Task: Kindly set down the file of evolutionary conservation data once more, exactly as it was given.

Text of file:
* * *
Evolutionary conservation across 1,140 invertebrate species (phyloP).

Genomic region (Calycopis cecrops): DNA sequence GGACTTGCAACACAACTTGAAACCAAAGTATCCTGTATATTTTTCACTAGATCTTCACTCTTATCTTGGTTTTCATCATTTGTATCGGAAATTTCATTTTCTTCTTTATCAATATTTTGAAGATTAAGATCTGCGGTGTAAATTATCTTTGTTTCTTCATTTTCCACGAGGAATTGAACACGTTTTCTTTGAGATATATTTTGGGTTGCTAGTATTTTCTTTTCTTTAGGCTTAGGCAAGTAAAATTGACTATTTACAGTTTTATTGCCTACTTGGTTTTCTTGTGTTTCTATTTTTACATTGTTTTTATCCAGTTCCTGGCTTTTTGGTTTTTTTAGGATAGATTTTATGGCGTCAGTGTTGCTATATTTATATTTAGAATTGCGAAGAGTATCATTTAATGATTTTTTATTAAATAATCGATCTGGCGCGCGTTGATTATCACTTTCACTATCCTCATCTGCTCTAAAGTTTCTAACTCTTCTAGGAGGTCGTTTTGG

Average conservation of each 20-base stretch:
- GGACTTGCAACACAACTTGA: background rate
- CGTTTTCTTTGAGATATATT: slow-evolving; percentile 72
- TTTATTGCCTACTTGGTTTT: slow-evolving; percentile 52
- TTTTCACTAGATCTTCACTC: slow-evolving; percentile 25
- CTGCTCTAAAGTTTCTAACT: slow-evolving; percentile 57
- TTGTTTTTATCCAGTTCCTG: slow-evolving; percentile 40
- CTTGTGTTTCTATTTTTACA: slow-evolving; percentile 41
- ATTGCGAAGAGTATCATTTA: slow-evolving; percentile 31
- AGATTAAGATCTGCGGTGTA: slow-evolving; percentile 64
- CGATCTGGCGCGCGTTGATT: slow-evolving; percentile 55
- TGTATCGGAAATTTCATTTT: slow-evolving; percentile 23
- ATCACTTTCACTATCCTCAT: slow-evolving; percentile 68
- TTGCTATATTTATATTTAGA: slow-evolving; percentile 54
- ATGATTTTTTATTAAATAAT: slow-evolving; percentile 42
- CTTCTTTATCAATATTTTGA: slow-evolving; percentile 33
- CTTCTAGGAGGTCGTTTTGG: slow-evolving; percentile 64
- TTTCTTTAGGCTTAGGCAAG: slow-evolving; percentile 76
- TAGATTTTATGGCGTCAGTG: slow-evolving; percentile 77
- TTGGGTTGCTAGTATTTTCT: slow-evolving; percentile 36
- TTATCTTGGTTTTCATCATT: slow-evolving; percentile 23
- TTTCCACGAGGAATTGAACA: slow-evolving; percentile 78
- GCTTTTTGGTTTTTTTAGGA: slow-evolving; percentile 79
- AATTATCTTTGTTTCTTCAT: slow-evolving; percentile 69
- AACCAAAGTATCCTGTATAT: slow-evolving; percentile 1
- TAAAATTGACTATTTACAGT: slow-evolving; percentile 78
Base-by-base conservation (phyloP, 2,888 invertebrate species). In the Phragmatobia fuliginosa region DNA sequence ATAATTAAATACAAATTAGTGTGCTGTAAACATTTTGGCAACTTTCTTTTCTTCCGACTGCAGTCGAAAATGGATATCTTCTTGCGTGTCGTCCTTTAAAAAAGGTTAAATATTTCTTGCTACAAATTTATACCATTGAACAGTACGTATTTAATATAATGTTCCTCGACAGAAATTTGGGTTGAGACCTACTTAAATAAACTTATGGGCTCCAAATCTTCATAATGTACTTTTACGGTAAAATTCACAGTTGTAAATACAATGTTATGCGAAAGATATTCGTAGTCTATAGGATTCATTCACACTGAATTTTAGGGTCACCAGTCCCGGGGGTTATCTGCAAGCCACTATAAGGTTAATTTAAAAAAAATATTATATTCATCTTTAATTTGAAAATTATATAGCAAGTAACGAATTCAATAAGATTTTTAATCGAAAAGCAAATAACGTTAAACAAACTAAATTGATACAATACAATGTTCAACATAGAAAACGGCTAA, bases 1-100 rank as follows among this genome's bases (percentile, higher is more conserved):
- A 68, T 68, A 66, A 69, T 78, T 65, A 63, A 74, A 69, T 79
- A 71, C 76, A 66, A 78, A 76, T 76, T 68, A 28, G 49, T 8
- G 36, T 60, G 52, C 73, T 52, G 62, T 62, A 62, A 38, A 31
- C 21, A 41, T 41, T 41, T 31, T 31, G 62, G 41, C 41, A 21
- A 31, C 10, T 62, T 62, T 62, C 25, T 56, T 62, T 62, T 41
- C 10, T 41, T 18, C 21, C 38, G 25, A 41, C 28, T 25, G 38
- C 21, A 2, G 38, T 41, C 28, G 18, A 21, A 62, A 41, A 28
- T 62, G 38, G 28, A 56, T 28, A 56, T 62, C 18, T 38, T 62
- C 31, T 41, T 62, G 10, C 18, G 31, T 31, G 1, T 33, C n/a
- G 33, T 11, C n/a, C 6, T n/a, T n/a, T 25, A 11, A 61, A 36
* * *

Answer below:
Evolutionary conservation across 1,140 invertebrate species (phyloP).

Genomic region (Calycopis cecrops): DNA sequence GGACTTGCAACACAACTTGAAACCAAAGTATCCTGTATATTTTTCACTAGATCTTCACTCTTATCTTGGTTTTCATCATTTGTATCGGAAATTTCATTTTCTTCTTTATCAATATTTTGAAGATTAAGATCTGCGGTGTAAATTATCTTTGTTTCTTCATTTTCCACGAGGAATTGAACACGTTTTCTTTGAGATATATTTTGGGTTGCTAGTATTTTCTTTTCTTTAGGCTTAGGCAAGTAAAATTGACTATTTACAGTTTTATTGCCTACTTGGTTTTCTTGTGTTTCTATTTTTACATTGTTTTTATCCAGTTCCTGGCTTTTTGGTTTTTTTAGGATAGATTTTATGGCGTCAGTGTTGCTATATTTATATTTAGAATTGCGAAGAGTATCATTTAATGATTTTTTATTAAATAATCGATCTGGCGCGCGTTGATTATCACTTTCACTATCCTCATCTGCTCTAAAGTTTCTAACTCTTCTAGGAGGTCGTTTTGG

Average conservation of each 20-base stretch:
- GGACTTGCAACACAACTTGA: background rate
- CGTTTTCTTTGAGATATATT: slow-evolving; percentile 72
- TTTATTGCCTACTTGGTTTT: slow-evolving; percentile 52
- TTTTCACTAGATCTTCACTC: slow-evolving; percentile 25
- CTGCTCTAAAGTTTCTAACT: slow-evolving; percentile 57
- TTGTTTTTATCCAGTTCCTG: slow-evolving; percentile 40
- CTTGTGTTTCTATTTTTACA: slow-evolving; percentile 41
- ATTGCGAAGAGTATCATTTA: slow-evolving; percentile 31
- AGATTAAGATCTGCGGTGTA: slow-evolving; percentile 64
- CGATCTGGCGCGCGTTGATT: slow-evolving; percentile 55
- TGTATCGGAAATTTCATTTT: slow-evolving; percentile 23
- ATCACTTTCACTATCCTCAT: slow-evolving; percentile 68
- TTGCTATATTTATATTTAGA: slow-evolving; percentile 54
- ATGATTTTTTATTAAATAAT: slow-evolving; percentile 42
- CTTCTTTATCAATATTTTGA: slow-evolving; percentile 33
- CTTCTAGGAGGTCGTTTTGG: slow-evolving; percentile 64
- TTTCTTTAGGCTTAGGCAAG: slow-evolving; percentile 76
- TAGATTTTATGGCGTCAGTG: slow-evolving; percentile 77
- TTGGGTTGCTAGTATTTTCT: slow-evolving; percentile 36
- TTATCTTGGTTTTCATCATT: slow-evolving; percentile 23
- TTTCCACGAGGAATTGAACA: slow-evolving; percentile 78
- GCTTTTTGGTTTTTTTAGGA: slow-evolving; percentile 79
- AATTATCTTTGTTTCTTCAT: slow-evolving; percentile 69
- AACCAAAGTATCCTGTATAT: slow-evolving; percentile 1
- TAAAATTGACTATTTACAGT: slow-evolving; percentile 78
Base-by-base conservation (phyloP, 2,888 invertebrate species). In the Phragmatobia fuliginosa region DNA sequence ATAATTAAATACAAATTAGTGTGCTGTAAACATTTTGGCAACTTTCTTTTCTTCCGACTGCAGTCGAAAATGGATATCTTCTTGCGTGTCGTCCTTTAAAAAAGGTTAAATATTTCTTGCTACAAATTTATACCATTGAACAGTACGTATTTAATATAATGTTCCTCGACAGAAATTTGGGTTGAGACCTACTTAAATAAACTTATGGGCTCCAAATCTTCATAATGTACTTTTACGGTAAAATTCACAGTTGTAAATACAATGTTATGCGAAAGATATTCGTAGTCTATAGGATTCATTCACACTGAATTTTAGGGTCACCAGTCCCGGGGGTTATCTGCAAGCCACTATAAGGTTAATTTAAAAAAAATATTATATTCATCTTTAATTTGAAAATTATATAGCAAGTAACGAATTCAATAAGATTTTTAATCGAAAAGCAAATAACGTTAAACAAACTAAATTGATACAATACAATGTTCAACATAGAAAACGGCTAA, bases 1-100 rank as follows among this genome's bases (percentile, higher is more conserved):
- A 68, T 68, A 66, A 69, T 78, T 65, A 63, A 74, A 69, T 79
- A 71, C 76, A 66, A 78, A 76, T 76, T 68, A 28, G 49, T 8
- G 36, T 60, G 52, C 73, T 52, G 62, T 62, A 62, A 38, A 31
- C 21, A 41, T 41, T 41, T 31, T 31, G 62, G 41, C 41, A 21
- A 31, C 10, T 62, T 62, T 62, C 25, T 56, T 62, T 62, T 41
- C 10, T 41, T 18, C 21, C 38, G 25, A 41, C 28, T 25, G 38
- C 21, A 2, G 38, T 41, C 28, G 18, A 21, A 62, A 41, A 28
- T 62, G 38, G 28, A 56, T 28, A 56, T 62, C 18, T 38, T 62
- C 31, T 41, T 62, G 10, C 18, G 31, T 31, G 1, T 33, C n/a
- G 33, T 11, C n/a, C 6, T n/a, T n/a, T 25, A 11, A 61, A 36